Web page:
Civil Society Networks and the Development of Environmental Standards at International Financial Institutions

By Hunter, David B. | Chicago Journal of International Law, Winter 2008 | Go to article overview

Civil Society Networks and the Development of Environmental Standards at International Financial Institutions


Hunter, David B., Chicago Journal of International Law


I. INTRODUCTION

The development of environmental standards at financial institutions is arguably among the most important international environmental law developments in the past two decades, yet these standards bear little resemblance to traditional visions of international law and may not even rightly be labeled international law at all. The standards are neither treaties nor custom, although they may reflect emerging principles of international law.1 Moreover, their development and implementation owe less to nation-states, the traditional monopolizers of international lawmaking authority, than to the financial institutions and civil society networks formed to influence those institutions.

Environmental and social standards now exist for virtually all international sources of project finance capital: the World Bank ("Bank") and other multilateral development banks ("MDBs"),2 the International Finance Corporation ("IFC"),3 export credit and insurance agencies ("ECAs"),4 and even many private commercial banks.5 These financial institutions ("FIs") have each established their own sets of environmental and social policies, frequently with cross-references to one another's standards. This mutual incorporation reflects a process of upward harmonization driven largely by three factors: (1) cross-fertilization of ideas and demands made by interconnected civil society organizations ("CSOs") and networks;6 (2) recognition by FIs and their clients, particularly private sector borrowers, that compliance with harmonized standards would be easier than with a multiplicity of different standards; and (3) efforts to reflect the goals and objectives of international law relating to sustainable development.7

This Article describes the recent emergence of standards for sustainable finance across a variety of FIs and the implications of those standards for the progressive development of international environmental law. Section II examines the evolution of sustainable development standards at the various FIs. Section III describes the structure and impact of the CSO networks that have influenced development of the standards and continue to monitor their implementation. Section IV identifies some of the implications of the development of these standards for international environmental lawmaking more generally.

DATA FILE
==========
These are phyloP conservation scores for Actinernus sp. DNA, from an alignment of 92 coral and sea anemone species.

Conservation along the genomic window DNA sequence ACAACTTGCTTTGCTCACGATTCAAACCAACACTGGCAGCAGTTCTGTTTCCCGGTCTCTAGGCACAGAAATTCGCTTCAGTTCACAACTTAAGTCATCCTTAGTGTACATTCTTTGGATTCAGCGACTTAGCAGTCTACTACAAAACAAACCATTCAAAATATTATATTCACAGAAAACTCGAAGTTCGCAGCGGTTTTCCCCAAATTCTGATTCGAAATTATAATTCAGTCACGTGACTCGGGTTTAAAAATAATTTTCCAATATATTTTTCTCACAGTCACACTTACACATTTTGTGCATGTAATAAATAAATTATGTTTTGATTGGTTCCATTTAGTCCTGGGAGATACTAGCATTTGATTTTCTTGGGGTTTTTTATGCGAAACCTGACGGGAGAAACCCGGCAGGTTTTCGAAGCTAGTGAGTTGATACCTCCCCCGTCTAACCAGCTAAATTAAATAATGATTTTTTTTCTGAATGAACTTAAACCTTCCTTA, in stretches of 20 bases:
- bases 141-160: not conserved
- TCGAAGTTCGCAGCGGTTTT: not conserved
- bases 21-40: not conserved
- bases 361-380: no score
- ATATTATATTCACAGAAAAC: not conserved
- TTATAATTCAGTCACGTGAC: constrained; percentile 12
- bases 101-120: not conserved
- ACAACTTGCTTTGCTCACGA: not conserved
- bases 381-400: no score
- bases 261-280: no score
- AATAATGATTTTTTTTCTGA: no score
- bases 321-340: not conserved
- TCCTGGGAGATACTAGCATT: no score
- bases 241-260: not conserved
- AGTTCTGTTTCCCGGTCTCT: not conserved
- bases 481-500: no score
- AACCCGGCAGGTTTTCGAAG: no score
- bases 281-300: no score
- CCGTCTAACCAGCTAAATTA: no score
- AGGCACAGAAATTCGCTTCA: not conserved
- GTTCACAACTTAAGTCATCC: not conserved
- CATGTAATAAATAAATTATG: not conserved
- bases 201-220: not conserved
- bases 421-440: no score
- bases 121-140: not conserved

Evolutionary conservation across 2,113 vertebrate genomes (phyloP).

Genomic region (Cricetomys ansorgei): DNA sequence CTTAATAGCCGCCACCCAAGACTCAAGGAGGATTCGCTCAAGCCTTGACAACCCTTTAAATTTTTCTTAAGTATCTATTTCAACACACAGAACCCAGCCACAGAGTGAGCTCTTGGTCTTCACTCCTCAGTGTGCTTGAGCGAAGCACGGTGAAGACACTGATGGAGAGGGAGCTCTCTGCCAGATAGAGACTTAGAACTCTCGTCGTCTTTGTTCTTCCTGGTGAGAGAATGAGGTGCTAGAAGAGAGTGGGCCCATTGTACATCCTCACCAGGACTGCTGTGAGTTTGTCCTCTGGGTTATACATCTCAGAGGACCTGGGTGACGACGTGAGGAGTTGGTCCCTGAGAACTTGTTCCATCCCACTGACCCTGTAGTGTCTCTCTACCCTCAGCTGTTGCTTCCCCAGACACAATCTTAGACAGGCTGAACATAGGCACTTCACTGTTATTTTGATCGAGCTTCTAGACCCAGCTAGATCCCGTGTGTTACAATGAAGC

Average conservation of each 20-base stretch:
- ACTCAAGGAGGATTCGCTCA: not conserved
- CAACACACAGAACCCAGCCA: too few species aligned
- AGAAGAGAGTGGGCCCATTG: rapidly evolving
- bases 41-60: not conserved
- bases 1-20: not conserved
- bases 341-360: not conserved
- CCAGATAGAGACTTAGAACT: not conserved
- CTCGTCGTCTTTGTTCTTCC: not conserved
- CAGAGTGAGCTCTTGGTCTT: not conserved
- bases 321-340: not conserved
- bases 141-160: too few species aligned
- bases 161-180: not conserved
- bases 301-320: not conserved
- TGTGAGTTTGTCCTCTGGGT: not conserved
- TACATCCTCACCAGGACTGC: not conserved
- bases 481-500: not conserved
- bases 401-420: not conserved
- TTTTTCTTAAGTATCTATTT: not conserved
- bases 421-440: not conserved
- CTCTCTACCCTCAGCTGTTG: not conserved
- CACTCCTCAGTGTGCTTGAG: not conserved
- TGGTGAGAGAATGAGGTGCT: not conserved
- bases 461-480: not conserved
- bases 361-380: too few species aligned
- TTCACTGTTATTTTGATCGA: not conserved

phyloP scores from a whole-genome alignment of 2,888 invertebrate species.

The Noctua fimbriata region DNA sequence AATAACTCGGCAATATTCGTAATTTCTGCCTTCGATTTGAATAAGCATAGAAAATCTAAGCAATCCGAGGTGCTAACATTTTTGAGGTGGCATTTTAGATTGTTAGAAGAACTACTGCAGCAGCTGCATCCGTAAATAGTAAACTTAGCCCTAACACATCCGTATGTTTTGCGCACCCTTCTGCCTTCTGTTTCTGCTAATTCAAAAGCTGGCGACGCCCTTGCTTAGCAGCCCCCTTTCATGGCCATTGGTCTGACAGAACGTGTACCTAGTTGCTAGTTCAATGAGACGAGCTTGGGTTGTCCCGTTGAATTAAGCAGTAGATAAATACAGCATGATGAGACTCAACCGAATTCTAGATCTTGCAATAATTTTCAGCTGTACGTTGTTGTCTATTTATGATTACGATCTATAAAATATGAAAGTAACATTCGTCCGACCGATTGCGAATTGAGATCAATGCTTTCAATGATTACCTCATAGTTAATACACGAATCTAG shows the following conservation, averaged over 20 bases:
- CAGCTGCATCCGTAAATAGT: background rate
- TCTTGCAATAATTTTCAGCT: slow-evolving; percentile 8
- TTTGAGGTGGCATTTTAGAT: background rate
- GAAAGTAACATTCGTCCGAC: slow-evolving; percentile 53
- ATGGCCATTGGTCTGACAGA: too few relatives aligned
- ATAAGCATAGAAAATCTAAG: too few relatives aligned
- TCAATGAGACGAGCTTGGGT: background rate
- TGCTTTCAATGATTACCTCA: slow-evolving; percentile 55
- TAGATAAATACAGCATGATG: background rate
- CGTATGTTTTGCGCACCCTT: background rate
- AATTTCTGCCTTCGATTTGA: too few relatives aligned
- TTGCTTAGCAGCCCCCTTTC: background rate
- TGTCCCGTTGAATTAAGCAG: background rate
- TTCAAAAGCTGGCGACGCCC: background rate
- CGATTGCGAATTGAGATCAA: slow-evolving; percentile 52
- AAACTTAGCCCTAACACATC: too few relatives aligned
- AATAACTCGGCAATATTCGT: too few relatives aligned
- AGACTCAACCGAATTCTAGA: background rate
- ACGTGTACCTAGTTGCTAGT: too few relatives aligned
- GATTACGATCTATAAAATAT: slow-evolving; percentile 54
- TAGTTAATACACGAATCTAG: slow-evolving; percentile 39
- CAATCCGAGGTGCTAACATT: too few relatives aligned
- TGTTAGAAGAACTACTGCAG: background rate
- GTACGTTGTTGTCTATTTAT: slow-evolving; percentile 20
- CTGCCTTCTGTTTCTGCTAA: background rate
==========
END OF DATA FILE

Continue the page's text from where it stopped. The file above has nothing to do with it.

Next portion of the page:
II. THE EVOLUTION OF ENVIRONMENTAL AND SOCIAL STANDARDS IN INTERNATIONAL FINANCE

A. DEVELOPMENT OF SAFEGUARD POLICIES AT THE WORLD BANK GROUP

The public became concerned over the World Bank's role in controversial infrastructure projects during the 1970s and 1980s. Projects such as the Sardar Sarovar dam in India's Narmada Valley and the Polonoroeste highway in the Brazilian Amazon led to worldwide civil society opposition, because they were designed with limited concern for impacts on local communities and the environment.8 In response to these criticisms, the World Bank Group began to strengthen its policies to protect vulnerable communities, to ensure sustainable use of natural resources, and to encourage greater community participation.9

These environmental and social policies, collectively known at the World Bank Group as the "safeguard policies," require, among other things, environmental assessments ("EAs") of projects before financing is approved,10 compensation for people involuntarily resettled for bank-financed projects,11 and protection for certain procedural and substantive rights of indigenous peoples when projects impact their lands.12 Key requirements in each of the ten environmental and social safeguard policies are summarized in the table below.

The cornerstone of the World Bank's safeguard policy system is the environmental assessment policy. All World Bank-financed projects are screened into three categories depending on the extent of environmental impacts associated with the project. "Category A" projects, which have "significant adverse impacts that are sensitive, diverse, or unprecedented," must undergo a full environmental assessment. …

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